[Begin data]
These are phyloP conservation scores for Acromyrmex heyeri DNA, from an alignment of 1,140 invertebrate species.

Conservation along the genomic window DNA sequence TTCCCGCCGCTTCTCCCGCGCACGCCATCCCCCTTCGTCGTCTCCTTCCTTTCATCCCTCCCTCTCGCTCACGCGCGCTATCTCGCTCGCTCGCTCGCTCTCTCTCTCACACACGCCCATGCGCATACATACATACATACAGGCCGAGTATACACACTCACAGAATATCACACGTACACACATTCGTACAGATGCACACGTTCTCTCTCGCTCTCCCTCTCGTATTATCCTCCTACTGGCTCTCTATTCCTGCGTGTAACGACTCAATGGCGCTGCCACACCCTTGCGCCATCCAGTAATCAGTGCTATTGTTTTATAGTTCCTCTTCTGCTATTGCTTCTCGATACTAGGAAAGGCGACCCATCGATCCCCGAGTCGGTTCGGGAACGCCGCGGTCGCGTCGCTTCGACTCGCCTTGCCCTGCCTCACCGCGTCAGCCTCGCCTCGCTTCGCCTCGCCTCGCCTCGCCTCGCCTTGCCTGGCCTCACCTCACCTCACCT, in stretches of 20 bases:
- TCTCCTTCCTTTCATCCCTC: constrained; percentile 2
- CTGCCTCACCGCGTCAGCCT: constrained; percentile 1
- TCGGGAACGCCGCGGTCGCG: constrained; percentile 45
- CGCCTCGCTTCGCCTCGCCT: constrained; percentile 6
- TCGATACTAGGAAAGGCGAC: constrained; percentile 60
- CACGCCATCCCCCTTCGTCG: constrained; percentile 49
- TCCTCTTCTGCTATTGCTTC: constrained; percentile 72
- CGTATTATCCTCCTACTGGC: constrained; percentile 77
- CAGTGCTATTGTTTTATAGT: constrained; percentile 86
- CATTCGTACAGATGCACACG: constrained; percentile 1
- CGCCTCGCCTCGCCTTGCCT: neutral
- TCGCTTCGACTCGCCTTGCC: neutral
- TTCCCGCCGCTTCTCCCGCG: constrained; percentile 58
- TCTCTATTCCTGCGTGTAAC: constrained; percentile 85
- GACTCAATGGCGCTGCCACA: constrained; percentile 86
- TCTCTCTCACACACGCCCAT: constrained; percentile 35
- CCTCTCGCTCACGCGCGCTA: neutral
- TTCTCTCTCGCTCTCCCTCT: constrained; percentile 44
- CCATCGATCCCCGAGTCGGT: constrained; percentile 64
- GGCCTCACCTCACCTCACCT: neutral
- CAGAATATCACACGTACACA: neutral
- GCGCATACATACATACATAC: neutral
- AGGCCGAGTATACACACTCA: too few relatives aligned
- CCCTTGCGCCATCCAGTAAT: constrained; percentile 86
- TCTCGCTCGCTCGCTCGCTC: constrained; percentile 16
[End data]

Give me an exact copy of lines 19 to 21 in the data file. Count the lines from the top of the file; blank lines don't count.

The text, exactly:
- CCTCTCGCTCACGCGCGCTA: neutral
- TTCTCTCTCGCTCTCCCTCT: constrained; percentile 44
- CCATCGATCCCCGAGTCGGT: constrained; percentile 64